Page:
Web security

Ensuring that your website or open web application is secure is critical. Even simple bugs in your code can result in private information being leaked, and bad people are out there trying to find ways to steal data. The web security-oriented articles listed here provide information that may help you secure your site and its code from attacks and data theft.

Content security

Content security policy (CSP)
Content Security Policy (CSP) is an added layer of security that helps to detect and mitigate certain types of attacks, including Cross-Site Scripting (XSS) and data injection attacks. These attacks are used for everything from data theft to site defacement to the distribution of malware.

Connection security

Transport layer security (TLS)
The Transport Layer Security (TLS) protocol is the standard for enabling two networked applications or devices to exchange information privately and robustly. Applications that use TLS can choose their security parameters, which can have a substantial impact on the security and reliability of data. This article provides an overview of TLS and the kinds of decisions you need to make when securing your content.
HTTPS
HTTPS (HyperText Transfer Protocol Secure) is an encrypted version of the HTTP protocol. It uses SSL or TLS to encrypt all communication between a client and a server. This secure connection allows clients to be sure that they are connected with the intended server, and to exchange sensitive data.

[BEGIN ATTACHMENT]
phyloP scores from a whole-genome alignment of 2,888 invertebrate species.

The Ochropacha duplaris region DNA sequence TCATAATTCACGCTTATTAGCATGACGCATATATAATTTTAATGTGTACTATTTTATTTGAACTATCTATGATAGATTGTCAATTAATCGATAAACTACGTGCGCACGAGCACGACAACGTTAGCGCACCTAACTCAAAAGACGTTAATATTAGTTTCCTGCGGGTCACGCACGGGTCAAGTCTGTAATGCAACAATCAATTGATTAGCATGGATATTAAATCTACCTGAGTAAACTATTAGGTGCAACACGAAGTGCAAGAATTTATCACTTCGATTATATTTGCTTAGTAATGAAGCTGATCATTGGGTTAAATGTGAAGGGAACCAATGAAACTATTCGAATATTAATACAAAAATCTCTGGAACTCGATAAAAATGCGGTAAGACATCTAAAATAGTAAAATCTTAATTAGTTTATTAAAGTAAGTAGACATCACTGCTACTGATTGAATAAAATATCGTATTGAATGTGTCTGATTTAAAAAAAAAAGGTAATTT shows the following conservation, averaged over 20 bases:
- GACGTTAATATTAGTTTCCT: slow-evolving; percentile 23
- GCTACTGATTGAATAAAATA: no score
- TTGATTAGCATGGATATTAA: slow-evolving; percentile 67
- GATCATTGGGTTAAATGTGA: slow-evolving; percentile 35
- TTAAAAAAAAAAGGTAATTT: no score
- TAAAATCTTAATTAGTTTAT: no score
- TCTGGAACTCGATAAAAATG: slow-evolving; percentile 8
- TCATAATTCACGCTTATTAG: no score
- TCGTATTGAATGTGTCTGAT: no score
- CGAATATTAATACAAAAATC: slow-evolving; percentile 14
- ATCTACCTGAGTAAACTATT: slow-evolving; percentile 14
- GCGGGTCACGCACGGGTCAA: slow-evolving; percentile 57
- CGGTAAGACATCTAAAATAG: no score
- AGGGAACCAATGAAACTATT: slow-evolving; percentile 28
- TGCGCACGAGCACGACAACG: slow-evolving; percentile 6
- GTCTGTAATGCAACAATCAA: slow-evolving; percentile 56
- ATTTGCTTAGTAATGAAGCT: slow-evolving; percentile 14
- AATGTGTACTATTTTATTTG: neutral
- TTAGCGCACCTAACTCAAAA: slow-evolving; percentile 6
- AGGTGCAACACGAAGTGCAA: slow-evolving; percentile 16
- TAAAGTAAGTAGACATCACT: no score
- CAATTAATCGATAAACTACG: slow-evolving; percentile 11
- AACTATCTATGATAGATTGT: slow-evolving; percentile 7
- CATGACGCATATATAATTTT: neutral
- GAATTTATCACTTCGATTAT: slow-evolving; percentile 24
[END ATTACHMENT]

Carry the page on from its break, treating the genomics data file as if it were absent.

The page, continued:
HTTP Strict-Transport-Security
The Strict-Transport-Security: HTTP header lets a website specify that it may only be accessed using HTTPS.
Certificate Transparency
Certificate Transparency is an open framework designed to protect against and monitor for certificate misissuances. Newly issued certificates are 'logged' to publicly run, often independent CT logs which maintain an append-only, cryptographically assured record of issued TLS certificates.
Mixed content
An HTTPS page that includes content fetched using cleartext HTTP is called a mixed content page. Pages like this are only partially encrypted, leaving the unencrypted content accessible to sniffers and man-in-the-middle attackers.
How to fix a website with blocked mixed content
If your website delivers HTTPS pages, all active mixed content delivered via HTTP on these pages will be blocked by default. Consequently, your website may appear broken to users (if iframes or plugins don't load, etc.). Passive mixed content is displayed by default, but users can set a preference to block this type of content, as well. This page explains what you should be aware of as a web developer.
Secure contexts
A secure context is a Window or Worker for which there is reasonable confidence that the content has been delivered securely (via HTTPS/TLS), and for which the potential for communication with contexts that are not secure is limited. Many Web APIs and features are accessible only in a secure context. The primary goal of secure contexts is to prevent man-in-the-middle attackers from accessing powerful APIs that could further compromise the victim of an attack.
Features restricted to secure contexts
This reference lists the web platform features available only in secure contexts.
Weak signature algorithms